Soon To Be Classics

Wednesday, May 25, 2005

Real Men of Genius

The best thing about summer to me is the return of the Real Men of Genius commercials that Bud Light runs on the bigger radio stations. These things are like 10 years old now and almost never cease to make me laugh out loud. The new ones I have heard this year are "Mr. Bug Zapper Inventor", "Mr. Memorial Day Grill Lighter" and "Mr. Afraid of the Water". A quick note of trivia, the rock singer that provides the background vocals is none other than David Bickler, the former lead singer of the 80's rock band Survivor.

You can hear many of the older ones at Make sure you hear "Mr. Silent Gas Passer". It still makes me laugh so hard I cry.

Monday, May 16, 2005

You Can't Go Home Again

Have you ever had a point in your life where you realize that everything that you know is irrevocably changed? That no matter how much you might wish it otherwise, things HAVE changed and what you know and experience moving forward will be different from what has already transpired?

I don't think I have had many of those moments in my life. Of course, every day is technically just such a point but the changes are minute and barely noticed. Rather, it's that last mournful look as you move out of a familiar house or apartment. You will never live there again. Or a final glance at an old, yet comfortable car on the lot as you drive away in the new one.

Today was such a moment for me, as two friends packed away their personal items and left the office for the last time. They were let go a few days ago but their desks still contained personal affects like pictures, name plates, and coffee mugs. It wasn't "real" on Thursday or Friday. Today, it was. And I knew in finality that coming into the office would never be what it was.

They face challenges and adventures. Of course, I wish nothing but the best for all of my friends who were recently let go. I sometimes feel like I shouldn't be so upset for myself. After all, I still have a job. That makes me selfish but not unfeeling.

So moving forward, everyone will adjust to the change and eventually settle into a new form of normalcy. The pain of the past will fade and the fonder memories will bubble to the surface. The old axiom of "stop and smell the roses" is absolutely true. Because what you know and love today could be gone, or at least different tomorrow.

Saturday, May 14, 2005

All Good Things

I watched the final episode of Enterprise today and was surprised how I responded to it. Yes, it represents the end of four seasons of low-rated, reconstituted Trek drama to which many will no doubt applaud. It also means that for the first time in 18 years, there will be no new Trek on tv. The merits of that notion are yet to be determined.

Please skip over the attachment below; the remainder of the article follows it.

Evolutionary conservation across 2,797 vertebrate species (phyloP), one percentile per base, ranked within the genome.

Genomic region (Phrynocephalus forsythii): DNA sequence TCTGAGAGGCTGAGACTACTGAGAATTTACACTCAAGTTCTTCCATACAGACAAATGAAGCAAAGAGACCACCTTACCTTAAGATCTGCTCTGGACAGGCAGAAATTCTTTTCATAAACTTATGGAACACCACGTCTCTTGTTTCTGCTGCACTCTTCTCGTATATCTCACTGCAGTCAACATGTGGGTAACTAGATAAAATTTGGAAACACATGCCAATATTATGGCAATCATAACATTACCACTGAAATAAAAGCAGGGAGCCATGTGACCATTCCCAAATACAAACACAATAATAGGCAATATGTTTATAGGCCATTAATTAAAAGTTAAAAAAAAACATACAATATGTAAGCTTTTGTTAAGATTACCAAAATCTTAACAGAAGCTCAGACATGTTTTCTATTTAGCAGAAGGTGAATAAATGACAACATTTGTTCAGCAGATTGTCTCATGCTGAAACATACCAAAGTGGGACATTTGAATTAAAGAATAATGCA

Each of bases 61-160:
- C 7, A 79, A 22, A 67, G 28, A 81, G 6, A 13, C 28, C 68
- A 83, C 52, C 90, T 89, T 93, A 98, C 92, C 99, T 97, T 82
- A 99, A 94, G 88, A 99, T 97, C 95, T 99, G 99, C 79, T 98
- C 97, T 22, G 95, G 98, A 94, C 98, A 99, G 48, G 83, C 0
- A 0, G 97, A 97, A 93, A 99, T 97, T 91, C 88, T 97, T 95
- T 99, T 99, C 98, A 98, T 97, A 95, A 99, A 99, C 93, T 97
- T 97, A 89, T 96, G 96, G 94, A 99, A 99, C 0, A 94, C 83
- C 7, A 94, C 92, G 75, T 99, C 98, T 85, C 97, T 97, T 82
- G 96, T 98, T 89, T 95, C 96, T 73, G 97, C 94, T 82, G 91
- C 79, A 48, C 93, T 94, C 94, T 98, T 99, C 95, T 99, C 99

As I reflected on it, I was saddened. Enterprise started out with somewhat of a bang and viewers were drawn to it. It's sad to say that most couldn't get past the theme song but to each his own. The first season sloshed around a bit looking for the "big three" to anchor the viewer's interest but following Next Gen's lead, tried to make stars out of every character. It worked in Next Gen, barely, but didn't work here. The second season was just awful with the Andorian episodes excepted.

But third season started off strong with a season long arc dealing with a terrorist attack on Earth. By then, it was too late for many and not enough people were interested enough to give it another try. Season three ended with Archer and crew saving Earth from the Xindi, only to end up in Earth's past (circa WWII) with the odd addition of alien Nazis. Even the most jaded fan gave a Vulcan one eyebrow raise.

Fourth season's conclusion to that storyline was not terribly satisfying but a lot was happening behind the scenes. For one, the per-episode budget was cut in half to $800,000. It didn't look promising. But what did happen that was amazing, was the introduction of Manny Coto. This fan-turned-writer was brought on board to "introduce Enterprise into the Trek continuity". And he did that in spades. Every episode began to weave the threads from TOS. We met the Orions and the Orion men (later to learn it was they who are the slaves). We saw the beginning of the Federation between the Vulcans, Telarites, Andorians and Earth. Journey To Babel, anyone?